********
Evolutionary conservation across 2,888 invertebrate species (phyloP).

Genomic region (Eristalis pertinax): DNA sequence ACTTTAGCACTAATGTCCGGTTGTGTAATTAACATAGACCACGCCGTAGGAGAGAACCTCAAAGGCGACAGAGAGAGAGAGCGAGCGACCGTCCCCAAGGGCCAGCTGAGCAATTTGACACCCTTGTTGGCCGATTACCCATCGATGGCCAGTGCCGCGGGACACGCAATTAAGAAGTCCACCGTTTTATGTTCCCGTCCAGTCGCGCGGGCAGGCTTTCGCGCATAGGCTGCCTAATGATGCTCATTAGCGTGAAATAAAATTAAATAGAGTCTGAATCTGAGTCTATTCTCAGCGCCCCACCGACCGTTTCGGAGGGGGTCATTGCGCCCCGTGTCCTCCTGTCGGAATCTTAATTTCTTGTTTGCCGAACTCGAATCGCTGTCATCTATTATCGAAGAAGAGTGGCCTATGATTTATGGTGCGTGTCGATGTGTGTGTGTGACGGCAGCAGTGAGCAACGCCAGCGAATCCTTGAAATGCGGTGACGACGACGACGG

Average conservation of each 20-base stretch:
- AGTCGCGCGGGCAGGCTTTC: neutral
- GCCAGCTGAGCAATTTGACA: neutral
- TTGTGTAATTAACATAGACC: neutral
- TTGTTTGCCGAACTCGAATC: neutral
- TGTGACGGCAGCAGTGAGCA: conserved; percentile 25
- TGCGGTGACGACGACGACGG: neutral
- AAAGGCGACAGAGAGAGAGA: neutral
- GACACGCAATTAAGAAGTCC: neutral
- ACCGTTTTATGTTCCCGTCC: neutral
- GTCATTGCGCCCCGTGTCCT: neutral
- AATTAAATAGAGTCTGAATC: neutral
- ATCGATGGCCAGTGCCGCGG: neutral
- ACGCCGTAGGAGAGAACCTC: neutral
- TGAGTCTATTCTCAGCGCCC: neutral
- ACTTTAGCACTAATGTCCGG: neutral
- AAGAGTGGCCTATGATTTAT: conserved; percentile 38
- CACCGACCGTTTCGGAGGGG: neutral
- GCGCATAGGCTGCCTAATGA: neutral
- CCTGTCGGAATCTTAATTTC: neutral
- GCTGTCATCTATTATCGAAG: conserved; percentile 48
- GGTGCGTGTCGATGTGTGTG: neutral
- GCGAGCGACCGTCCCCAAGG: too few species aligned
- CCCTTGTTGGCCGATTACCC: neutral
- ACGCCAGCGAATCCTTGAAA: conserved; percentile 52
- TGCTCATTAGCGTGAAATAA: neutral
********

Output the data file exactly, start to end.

Evolutionary conservation across 2,888 invertebrate species (phyloP).

Genomic region (Eristalis pertinax): DNA sequence ACTTTAGCACTAATGTCCGGTTGTGTAATTAACATAGACCACGCCGTAGGAGAGAACCTCAAAGGCGACAGAGAGAGAGAGCGAGCGACCGTCCCCAAGGGCCAGCTGAGCAATTTGACACCCTTGTTGGCCGATTACCCATCGATGGCCAGTGCCGCGGGACACGCAATTAAGAAGTCCACCGTTTTATGTTCCCGTCCAGTCGCGCGGGCAGGCTTTCGCGCATAGGCTGCCTAATGATGCTCATTAGCGTGAAATAAAATTAAATAGAGTCTGAATCTGAGTCTATTCTCAGCGCCCCACCGACCGTTTCGGAGGGGGTCATTGCGCCCCGTGTCCTCCTGTCGGAATCTTAATTTCTTGTTTGCCGAACTCGAATCGCTGTCATCTATTATCGAAGAAGAGTGGCCTATGATTTATGGTGCGTGTCGATGTGTGTGTGTGACGGCAGCAGTGAGCAACGCCAGCGAATCCTTGAAATGCGGTGACGACGACGACGG

Average conservation of each 20-base stretch:
- AGTCGCGCGGGCAGGCTTTC: neutral
- GCCAGCTGAGCAATTTGACA: neutral
- TTGTGTAATTAACATAGACC: neutral
- TTGTTTGCCGAACTCGAATC: neutral
- TGTGACGGCAGCAGTGAGCA: conserved; percentile 25
- TGCGGTGACGACGACGACGG: neutral
- AAAGGCGACAGAGAGAGAGA: neutral
- GACACGCAATTAAGAAGTCC: neutral
- ACCGTTTTATGTTCCCGTCC: neutral
- GTCATTGCGCCCCGTGTCCT: neutral
- AATTAAATAGAGTCTGAATC: neutral
- ATCGATGGCCAGTGCCGCGG: neutral
- ACGCCGTAGGAGAGAACCTC: neutral
- TGAGTCTATTCTCAGCGCCC: neutral
- ACTTTAGCACTAATGTCCGG: neutral
- AAGAGTGGCCTATGATTTAT: conserved; percentile 38
- CACCGACCGTTTCGGAGGGG: neutral
- GCGCATAGGCTGCCTAATGA: neutral
- CCTGTCGGAATCTTAATTTC: neutral
- GCTGTCATCTATTATCGAAG: conserved; percentile 48
- GGTGCGTGTCGATGTGTGTG: neutral
- GCGAGCGACCGTCCCCAAGG: too few species aligned
- CCCTTGTTGGCCGATTACCC: neutral
- ACGCCAGCGAATCCTTGAAA: conserved; percentile 52
- TGCTCATTAGCGTGAAATAA: neutral